A Message to Microsoft: Lead, Follow, or Get Out of the Way
April 2000 |
Although I submitted this column in February, by the time you read this it will be April, and we will all be making progress, or at least peace, with the newest editions of Microsoft's operating system software, Windows 2000. Whether by choice, consensus, or coercion, Microsoft's Windows OS is the operating system spoken the world over, from Tacoma to Tipperary to Timbuktu. You may grant 5% to Linux, 7% to UNIX. You may credit Apple's recent resurgence and estimate its share as high as 10 percent. But as much political debate as Microsoft's pre-eminence has inspired, hardly anyone disputes that the Windows OS is as much a fact of life as the PCs it powers.
So as network administrators, we depend on Microsoft to make our lives easier. Quite some time ago, we also got hip to the versatility and utility of optical media. Almost every software package today comes on CD-ROM and more and more professional-market DVD-ROM titles are also becoming available.
Our archiving systems look towards using CD-R or DVD-R for permanent storage. Many users at network desktops use local CD-R drives to create their own storage discs, and increasingly prize CD-RW's unique status as a widely compatible rewritable medium. But with the increasing demand for higher capacity, many users are now asking about DVD-RAM or other DVD-related rewritable options.
So I was hoping that Microsoft would lead the way in giving users a complete set of file system options within its flagship OS: UDF, NTFS, FAT32, and the like. Or at least follow the example of Adaptec and support read and write capability for CD-R, as Bob Starrett once speculated that its predecessor, Windows 98, might do in a long-ago CD WRITER [See June 1996, p. 112 and December 1999, p. 44--Ed.]. But Microsoft left us scratching our heads again.
According to Microsoft, Windows 2000 does support the UDF 1.5 specification, which covers CD-RW and DVD-RAM. But there's one catch, and a big one at that: support is read-only, not read-write.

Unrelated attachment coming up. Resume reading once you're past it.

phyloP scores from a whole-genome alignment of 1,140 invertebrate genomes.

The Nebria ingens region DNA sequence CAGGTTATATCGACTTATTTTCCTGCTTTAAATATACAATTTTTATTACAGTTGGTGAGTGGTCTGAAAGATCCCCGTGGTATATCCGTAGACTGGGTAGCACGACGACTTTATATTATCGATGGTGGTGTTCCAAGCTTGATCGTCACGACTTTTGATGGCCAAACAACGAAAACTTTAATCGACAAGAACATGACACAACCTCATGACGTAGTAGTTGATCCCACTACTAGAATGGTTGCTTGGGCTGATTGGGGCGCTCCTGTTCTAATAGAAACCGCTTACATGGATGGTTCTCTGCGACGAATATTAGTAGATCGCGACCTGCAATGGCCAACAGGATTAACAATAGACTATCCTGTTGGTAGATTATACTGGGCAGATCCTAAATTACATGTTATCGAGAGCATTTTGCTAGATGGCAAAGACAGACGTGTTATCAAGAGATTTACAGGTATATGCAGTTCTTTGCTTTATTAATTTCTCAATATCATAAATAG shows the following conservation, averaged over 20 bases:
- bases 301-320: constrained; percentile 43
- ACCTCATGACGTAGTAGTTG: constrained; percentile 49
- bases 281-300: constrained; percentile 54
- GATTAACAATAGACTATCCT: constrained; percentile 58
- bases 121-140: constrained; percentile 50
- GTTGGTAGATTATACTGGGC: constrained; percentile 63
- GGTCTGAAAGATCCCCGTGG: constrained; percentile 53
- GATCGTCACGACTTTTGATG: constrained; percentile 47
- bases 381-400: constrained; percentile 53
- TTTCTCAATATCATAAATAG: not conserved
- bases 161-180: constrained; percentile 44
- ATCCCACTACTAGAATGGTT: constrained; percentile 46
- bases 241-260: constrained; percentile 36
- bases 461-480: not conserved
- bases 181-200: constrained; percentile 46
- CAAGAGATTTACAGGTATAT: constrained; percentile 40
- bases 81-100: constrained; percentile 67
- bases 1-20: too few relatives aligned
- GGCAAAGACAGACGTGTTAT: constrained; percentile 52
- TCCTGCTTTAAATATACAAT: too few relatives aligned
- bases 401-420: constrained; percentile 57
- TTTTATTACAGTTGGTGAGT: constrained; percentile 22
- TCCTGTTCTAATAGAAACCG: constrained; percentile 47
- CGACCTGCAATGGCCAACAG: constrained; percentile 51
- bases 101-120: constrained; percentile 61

So Windows 2000 continues the same level of UDF support the product had in Windows 98 three years ago: UDF v1.02 with a partial improvement to v1.5. Granted, this lets Win2K read CD-RW and UDF-formatted CD-R discs, which Win98 couldn't. But two years ago, we were already wondering about the delay in fully supporting optical storage.
As Dana Parker so aptly put it in her April 1998 STANDARD DEVIATIONS column [p. 47--Ed.], "A UDF redirector will be built into Windows 98 and NT 5 [now Windows 2000 Advanced Server], and into Macintosh OS 8.1, primarily because native UDF support is required for DVD. But there's a distinct possibility that including operating system support for read-only DVD in the UDF format might be as far as Microsoft's or Apple's commitment goes."
And that's exactly what we're left with today. Two more years of rapidly selling CD-R, CD-RW, and DVD-ROM into business PCs doesn't seem to have changed Microsoft's commitment. Microsoft does say, however, that it will "support writability in future versions of the operating system." But the overwhelming change in the market towards full-time, immediate data accessibility with the Internet makes data storage a critical component of every operating system now. Microsoft's decision to hold back universal write support for optical drives does a grave disservice to network users everywhere.
While there are many fine and useful third-party packages out there capable of supporting full read-write on CD or DVD, this is not the preferred solution for network administrators or users. This has been true of almost all the current "features" of the Microsoft OS. Windows gained compression technology, virus protection, browser capability, and many services that had already existed in the market with third-party packages.
Experience shows that many users won't tackle a third-party package, no matter how simple the install or the ease-of-use, preferring instead to use what comes with the operating system itself. (Just ask Netscape about this one.) For administrators, having to obtain, install, train, and maintain a third-party package is a significant effort that many of them avoid. Senior management doesn't like more buying decisions when it comes to IT infrastructure. And choosing a third-party file system is definitely another buying decision, and a low priority for management.
Add to this the availability of the newly completed UDF 2.0 specification, which further strengthens the value of optical storage for network use. Version 2.0 supports the retention of a file's Access Control List (ACL) to the CD or DVD disc. The ACL specifies the rights that users have to that particular file. In the past, copying a file to a CD or DVD meant erasing any restrictions an administrator might have placed on that file. With UDF 2.0, those restrictions carry over to the new medium--thus protecting it from unauthorized users.
Keeping the ACL naturally is high on administrators' wish lists. But if Microsoft only provides read-level support to UDF 1.5, with a vague promise of full read-write later on, how long before UDF 2.0 gets a nod?
Wake up, Microsoft. Either take the lead in helping network administrators take advantage of contemporary technology, or just step aside and let another, more capable OS run the show.
Note: See Microsoft's position on UDF at: http://msdn.microsoft.com/library/backgrnd/html/nt5storage.htm
The Network ObServer columnist David Doering (firstname.lastname@example.org), an EMedia contributing editor, is also senior analyst with TechVoice Inc., an Orem, Utah-based consultancy.
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